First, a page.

Rhyme schemes basically identify sounds at the end of lines in poetry, with a letter assigned for each new sound.
Shakespearean (also known as Elizabethan) sonnets have the rhyme scheme of ABAB CDCD EFEF GG.
Italian (also known as Petrarchan) sonnets have the rhyme scheme of ABBA ABBA CDE CDE (though there are other forms of this kind of sonnet).
The Spenserian sonnet's rhyme scheme is ABAB BCBC CDCD EE.
To understand the rhyme scheme, it helps to remember that each letter represents a sound, and the same letter repeated indicates words that rhyme—based on the LAST word of each line.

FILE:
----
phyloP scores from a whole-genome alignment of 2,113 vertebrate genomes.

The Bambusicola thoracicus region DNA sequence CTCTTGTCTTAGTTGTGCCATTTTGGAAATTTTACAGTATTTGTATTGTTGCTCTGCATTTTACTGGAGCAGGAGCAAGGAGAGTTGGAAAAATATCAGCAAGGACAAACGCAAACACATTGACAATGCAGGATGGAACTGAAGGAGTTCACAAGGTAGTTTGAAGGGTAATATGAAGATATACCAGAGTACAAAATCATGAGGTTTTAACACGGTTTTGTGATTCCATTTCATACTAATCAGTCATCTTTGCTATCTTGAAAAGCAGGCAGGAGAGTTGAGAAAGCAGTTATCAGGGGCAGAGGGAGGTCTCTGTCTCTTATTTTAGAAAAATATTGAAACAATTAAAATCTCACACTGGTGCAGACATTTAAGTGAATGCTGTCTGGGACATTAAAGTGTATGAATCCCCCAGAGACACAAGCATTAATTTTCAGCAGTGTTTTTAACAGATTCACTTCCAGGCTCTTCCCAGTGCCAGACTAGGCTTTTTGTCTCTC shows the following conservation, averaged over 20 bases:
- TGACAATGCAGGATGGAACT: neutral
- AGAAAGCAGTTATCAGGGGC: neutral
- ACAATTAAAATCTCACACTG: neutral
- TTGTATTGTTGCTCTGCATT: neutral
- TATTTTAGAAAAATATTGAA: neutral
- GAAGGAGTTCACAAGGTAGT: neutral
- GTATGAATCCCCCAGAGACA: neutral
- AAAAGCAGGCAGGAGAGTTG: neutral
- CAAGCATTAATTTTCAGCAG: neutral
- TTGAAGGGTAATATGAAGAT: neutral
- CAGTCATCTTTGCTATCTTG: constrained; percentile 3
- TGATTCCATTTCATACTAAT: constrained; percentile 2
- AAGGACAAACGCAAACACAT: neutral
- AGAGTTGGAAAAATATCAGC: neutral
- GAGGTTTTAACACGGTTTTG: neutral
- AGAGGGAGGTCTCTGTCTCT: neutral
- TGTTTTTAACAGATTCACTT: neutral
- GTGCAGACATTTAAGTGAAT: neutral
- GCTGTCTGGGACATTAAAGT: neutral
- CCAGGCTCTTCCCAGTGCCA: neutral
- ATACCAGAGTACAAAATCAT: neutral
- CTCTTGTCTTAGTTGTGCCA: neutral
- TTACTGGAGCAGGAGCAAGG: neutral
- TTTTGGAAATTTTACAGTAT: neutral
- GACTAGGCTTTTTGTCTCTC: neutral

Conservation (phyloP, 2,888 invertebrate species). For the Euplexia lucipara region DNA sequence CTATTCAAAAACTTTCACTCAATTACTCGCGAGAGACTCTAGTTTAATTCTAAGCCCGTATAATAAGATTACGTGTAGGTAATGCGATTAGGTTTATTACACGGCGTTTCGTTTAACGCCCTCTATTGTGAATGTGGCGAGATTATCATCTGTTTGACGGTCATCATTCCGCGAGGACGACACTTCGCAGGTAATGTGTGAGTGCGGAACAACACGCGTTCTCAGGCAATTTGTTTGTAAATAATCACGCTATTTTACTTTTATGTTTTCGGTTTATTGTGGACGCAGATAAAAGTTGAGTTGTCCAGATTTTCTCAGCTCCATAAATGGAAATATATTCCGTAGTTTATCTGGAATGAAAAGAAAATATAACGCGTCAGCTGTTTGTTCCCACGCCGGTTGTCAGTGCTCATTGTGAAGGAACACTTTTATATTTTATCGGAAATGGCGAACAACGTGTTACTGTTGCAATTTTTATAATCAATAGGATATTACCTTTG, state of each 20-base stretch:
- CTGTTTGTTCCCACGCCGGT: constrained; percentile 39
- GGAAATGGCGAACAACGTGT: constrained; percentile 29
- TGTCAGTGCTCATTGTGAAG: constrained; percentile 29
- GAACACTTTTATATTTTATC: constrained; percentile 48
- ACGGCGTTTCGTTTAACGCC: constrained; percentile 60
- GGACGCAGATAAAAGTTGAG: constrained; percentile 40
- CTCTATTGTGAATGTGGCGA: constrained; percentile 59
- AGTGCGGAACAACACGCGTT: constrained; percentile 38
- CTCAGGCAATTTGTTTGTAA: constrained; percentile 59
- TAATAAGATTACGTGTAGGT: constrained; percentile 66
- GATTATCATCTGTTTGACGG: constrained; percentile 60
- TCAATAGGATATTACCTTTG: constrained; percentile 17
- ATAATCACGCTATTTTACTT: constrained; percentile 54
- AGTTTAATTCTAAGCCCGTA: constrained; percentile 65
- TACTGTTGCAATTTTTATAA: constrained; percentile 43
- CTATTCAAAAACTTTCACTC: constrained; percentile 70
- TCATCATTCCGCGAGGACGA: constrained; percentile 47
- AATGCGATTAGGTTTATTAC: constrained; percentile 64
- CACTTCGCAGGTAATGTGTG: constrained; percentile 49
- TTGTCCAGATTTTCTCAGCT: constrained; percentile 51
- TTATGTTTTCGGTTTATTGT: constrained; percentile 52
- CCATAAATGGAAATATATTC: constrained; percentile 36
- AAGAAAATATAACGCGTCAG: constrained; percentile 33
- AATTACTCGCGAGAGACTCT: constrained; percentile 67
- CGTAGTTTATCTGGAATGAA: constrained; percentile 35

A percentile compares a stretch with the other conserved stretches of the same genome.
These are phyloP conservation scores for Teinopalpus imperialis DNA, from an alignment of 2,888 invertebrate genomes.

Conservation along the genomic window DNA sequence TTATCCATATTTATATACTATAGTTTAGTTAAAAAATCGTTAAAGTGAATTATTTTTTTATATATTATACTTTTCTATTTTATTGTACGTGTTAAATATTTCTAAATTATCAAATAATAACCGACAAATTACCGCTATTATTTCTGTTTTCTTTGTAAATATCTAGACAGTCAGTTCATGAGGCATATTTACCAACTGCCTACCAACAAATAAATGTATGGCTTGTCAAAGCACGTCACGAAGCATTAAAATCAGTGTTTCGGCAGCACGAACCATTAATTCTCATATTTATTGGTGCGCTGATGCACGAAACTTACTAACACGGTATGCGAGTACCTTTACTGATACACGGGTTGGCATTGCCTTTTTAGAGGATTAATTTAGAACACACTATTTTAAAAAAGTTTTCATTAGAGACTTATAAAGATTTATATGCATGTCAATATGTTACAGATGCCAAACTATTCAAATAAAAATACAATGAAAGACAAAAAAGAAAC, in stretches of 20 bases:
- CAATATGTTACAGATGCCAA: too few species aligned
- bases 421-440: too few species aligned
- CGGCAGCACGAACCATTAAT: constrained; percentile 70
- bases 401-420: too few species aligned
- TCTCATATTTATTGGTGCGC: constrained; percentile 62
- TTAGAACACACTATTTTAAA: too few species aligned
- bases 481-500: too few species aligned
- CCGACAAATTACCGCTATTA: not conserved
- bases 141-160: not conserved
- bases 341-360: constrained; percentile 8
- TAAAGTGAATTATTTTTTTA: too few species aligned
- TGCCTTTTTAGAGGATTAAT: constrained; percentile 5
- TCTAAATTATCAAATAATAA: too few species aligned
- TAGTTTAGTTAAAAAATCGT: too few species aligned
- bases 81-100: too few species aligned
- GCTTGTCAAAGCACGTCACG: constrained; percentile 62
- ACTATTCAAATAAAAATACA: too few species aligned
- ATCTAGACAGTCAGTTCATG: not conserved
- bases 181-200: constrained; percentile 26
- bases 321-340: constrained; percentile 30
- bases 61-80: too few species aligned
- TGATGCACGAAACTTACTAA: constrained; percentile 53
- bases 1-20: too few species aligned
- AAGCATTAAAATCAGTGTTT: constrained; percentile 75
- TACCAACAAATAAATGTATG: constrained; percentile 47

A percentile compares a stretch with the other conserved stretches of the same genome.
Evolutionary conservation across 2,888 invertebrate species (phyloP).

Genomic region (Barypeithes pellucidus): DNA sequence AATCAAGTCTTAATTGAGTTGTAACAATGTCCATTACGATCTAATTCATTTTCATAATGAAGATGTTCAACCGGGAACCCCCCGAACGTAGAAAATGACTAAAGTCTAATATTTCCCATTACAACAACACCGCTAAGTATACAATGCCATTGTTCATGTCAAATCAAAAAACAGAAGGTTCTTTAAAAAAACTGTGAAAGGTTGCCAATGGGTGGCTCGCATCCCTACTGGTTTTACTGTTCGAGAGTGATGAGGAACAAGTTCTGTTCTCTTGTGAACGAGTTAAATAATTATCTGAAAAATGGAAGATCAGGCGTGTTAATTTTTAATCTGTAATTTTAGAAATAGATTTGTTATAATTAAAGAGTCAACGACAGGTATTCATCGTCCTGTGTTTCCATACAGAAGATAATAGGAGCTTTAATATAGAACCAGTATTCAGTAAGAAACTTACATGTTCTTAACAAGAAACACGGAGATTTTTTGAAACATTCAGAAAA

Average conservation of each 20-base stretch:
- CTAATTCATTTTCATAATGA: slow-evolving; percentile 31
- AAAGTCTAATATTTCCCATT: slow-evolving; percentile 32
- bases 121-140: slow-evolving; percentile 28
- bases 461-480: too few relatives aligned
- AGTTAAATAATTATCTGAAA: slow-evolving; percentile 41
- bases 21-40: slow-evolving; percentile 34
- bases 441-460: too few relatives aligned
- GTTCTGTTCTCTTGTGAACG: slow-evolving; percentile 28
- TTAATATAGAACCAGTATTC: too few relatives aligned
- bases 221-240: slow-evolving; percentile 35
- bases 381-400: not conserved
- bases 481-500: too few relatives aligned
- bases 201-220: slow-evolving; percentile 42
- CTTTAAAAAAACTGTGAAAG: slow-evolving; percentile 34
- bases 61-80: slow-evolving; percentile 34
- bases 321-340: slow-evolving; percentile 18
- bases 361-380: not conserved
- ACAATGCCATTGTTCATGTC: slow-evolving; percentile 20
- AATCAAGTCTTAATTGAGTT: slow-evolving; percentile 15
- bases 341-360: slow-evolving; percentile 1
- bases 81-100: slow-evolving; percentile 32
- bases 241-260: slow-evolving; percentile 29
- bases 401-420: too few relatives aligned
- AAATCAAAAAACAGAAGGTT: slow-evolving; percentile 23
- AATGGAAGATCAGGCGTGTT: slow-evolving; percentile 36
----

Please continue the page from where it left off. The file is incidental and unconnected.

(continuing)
In "The Vanity of Human Wishes" by Samuel Johnson, the first "stanza" has twenty lines. (The stanzas are long.) In charting a rhyme scheme, a new letter is used for each new sound. The lines are paired and rhyme in this poem: these pairs are called rhyming couplets (as in "couple").
In charting rhyme schemes in the past, my understanding is that with each new sound, a new letter is assigned for that new sound. With this in mind, the first two lines that end in "view" and "Peru" are assigned the letter A. The next pair of lines rhyme with each other, but not with the first two lines, so the letter changes for the new end rhyme in those lines. The next two, "strife" and "life" are assigned B, and so on.
Based on my understanding of charting rhyme schemes, the rhyme scheme for this poem is:
AA BB CC DD EE FF GG HH II JJ.